A year to grow onNov 18, 2015 By Eric Blom, Staff Writer
Ag producers basked in mild growing season that only ended recently
Wet weather this year helped irrigation districts in Fremont County deliver water to users, but the moisture was especially crucial to people without reservoirs.
"The river was strong, so we did really well," LeClair Irrigation District manager Bobby Lane said.
Operating without reservoirs, the LeClair only can draw water from the Wind River. The district has an allotment, but the Wyoming State Engineer's Office can increase or cut back how much LeClair can take, depending on how much water is flowing.
The LeClair was able to draw more than normal for most of the year, Lane said. For much of the 2015 growing season, the LeClair district drew 250 cubic feet per second from the Wind River.
"The water was available, so they let us take it," Lane said.
May in Fremont County saw much more precipitation than normal, and the water came down over a long period. The National Weather Service measured 4.6 inches of precipitation in May at Riverton Regional Airport, or 265 percent of normal, making it the third-wettest May on record.
The month had seven days of thunderstorms, about 20 days of rain, and four days of snow.
The moisture helped the larger Midvale Irrigation district as well, though the district's reservoirs made the precipitation less critical.
"When we get high precipitation like we did, we can utilize the flow in the river and not have to tap into our storage," Midvale Irrigation District manager Jon Howell said.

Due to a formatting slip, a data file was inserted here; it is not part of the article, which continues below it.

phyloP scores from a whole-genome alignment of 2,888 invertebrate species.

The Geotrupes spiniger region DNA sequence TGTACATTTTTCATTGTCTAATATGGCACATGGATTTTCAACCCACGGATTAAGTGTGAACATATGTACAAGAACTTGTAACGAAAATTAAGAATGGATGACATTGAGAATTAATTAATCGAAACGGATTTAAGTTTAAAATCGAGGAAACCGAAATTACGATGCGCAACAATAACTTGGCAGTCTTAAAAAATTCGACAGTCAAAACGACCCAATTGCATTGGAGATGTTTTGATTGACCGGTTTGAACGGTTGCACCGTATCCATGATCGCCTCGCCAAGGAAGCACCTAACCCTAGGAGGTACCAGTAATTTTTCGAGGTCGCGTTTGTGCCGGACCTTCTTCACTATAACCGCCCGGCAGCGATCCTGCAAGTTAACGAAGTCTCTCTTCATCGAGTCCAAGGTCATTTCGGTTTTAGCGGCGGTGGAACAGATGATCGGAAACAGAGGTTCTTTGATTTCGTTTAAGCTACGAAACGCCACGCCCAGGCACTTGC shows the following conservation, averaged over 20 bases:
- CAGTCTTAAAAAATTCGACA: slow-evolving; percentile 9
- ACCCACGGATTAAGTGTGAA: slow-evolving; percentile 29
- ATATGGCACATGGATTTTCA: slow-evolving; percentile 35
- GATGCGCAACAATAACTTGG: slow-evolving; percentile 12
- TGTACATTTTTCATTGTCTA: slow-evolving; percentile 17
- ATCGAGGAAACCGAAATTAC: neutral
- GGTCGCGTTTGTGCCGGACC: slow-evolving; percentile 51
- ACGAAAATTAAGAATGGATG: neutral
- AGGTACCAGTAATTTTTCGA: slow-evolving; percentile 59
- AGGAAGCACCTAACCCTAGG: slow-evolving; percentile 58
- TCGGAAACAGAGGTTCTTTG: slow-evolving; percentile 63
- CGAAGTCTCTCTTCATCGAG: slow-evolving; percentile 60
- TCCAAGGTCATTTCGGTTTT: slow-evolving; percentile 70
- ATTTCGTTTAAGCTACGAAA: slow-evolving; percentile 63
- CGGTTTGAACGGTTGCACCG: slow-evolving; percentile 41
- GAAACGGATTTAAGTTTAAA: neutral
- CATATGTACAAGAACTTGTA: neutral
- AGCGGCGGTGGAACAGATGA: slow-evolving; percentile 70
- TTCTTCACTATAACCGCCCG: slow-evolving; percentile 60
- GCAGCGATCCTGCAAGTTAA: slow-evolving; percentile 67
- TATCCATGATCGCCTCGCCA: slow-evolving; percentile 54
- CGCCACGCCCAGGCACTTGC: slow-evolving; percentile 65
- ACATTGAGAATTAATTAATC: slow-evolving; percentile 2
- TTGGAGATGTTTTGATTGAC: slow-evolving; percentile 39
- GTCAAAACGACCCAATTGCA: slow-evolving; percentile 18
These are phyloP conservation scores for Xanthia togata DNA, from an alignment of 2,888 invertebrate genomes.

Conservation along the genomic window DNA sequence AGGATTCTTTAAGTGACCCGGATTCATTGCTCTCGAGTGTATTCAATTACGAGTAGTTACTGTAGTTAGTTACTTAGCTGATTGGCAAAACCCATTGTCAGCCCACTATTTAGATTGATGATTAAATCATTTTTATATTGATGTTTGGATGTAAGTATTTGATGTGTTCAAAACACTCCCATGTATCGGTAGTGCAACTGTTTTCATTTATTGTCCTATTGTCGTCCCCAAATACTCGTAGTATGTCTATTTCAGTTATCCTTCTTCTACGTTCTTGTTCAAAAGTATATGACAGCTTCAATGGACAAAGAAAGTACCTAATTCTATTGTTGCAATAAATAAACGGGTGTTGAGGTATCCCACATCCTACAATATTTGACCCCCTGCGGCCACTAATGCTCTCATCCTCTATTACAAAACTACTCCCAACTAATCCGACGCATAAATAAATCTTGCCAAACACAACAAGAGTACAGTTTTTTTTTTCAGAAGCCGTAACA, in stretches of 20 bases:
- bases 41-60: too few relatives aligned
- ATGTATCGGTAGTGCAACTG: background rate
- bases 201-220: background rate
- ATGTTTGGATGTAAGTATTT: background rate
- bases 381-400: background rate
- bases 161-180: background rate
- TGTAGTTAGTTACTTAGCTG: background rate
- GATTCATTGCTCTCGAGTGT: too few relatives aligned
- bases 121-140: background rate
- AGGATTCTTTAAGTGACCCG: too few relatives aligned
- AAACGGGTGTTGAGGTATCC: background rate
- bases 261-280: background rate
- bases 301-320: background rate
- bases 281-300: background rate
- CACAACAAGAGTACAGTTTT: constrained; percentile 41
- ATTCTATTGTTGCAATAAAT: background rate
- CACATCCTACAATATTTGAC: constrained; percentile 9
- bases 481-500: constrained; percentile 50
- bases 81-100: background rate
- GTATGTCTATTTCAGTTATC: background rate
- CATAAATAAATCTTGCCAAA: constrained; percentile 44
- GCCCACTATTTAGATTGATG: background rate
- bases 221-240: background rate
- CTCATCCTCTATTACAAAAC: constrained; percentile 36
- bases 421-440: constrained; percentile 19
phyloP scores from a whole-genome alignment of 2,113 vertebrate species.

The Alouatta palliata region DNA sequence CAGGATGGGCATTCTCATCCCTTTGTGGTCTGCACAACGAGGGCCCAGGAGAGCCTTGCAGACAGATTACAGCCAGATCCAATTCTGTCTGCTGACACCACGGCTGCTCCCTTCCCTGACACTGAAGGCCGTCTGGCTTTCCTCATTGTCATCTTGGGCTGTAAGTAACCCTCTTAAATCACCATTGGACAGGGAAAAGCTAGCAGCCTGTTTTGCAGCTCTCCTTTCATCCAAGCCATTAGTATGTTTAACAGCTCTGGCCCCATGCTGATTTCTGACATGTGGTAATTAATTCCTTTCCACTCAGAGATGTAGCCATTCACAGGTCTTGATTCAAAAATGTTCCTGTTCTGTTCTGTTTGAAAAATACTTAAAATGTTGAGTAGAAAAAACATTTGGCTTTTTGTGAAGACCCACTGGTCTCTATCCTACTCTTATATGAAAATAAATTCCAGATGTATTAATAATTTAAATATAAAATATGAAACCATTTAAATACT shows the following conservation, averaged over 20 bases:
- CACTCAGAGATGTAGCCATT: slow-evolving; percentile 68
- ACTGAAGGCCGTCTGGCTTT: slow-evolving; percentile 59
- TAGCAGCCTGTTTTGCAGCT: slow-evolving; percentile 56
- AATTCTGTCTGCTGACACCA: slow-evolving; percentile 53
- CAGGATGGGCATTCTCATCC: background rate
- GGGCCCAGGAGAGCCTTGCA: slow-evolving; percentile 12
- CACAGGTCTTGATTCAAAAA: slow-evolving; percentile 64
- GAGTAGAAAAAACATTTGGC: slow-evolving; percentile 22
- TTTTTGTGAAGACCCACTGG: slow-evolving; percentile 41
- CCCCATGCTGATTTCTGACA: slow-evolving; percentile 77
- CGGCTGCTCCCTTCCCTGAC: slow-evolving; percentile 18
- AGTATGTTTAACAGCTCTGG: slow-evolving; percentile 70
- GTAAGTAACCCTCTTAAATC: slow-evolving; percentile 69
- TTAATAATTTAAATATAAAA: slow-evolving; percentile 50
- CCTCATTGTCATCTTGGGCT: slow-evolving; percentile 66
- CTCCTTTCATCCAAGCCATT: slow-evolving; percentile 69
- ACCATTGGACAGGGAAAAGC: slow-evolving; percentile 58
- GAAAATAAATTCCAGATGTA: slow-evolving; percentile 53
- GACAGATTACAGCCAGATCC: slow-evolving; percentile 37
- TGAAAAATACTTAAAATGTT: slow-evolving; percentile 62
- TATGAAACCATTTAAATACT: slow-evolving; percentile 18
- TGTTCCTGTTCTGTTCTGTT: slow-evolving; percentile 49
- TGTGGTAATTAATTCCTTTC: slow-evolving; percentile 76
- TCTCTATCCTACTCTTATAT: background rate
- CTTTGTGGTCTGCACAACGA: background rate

Midvale's reservoirs insulate the district somewhat from fluctuations in precipitation from year to year. Midvale can store water in two reservoirs - Bull Lake and Pilot Butte. The district irrigates about 73,000 acres using 400 miles of canals.
The district was able to store water over the winter, and that water helped it meet its obligations to its users, Howell said.
Midvale allocated 3 acre-feet of water to users and was able to meet all orders, he said.
"There were a lot of people who had adequate rainfall to irrigate, and they didn't even need to order water during that period," Howell said.
The amount of water the district delivered was fairly typical.
"It varies every year, but that's pretty close to what it's been the last three water seasons," he said.
Midvale shut its water off Sept. 25. LeClair turned its water off Oct. 9. Both managers said those dates were typical for their systems.
Irrigators always keep an eye on water for next year, but neither Howell nor Lane knew what to expect yet from this year's snow pack.
After the wet spring months pass, most of the water in the Wind River comes from melting mountain snowpack. As such, precipitation in the winter is critical.
"I'm hoping Mother Nature gives us a good snow pack, and I'm hoping we have a good year," Lane said.
Howell echoed the uncertainty.
"I can't say that it's going to be great, and I can't say it's going to be bad," he said.
"The water level that we ended up with in our storage is fairly typical for this time of year so there's no reason for me to be alarmed at this point."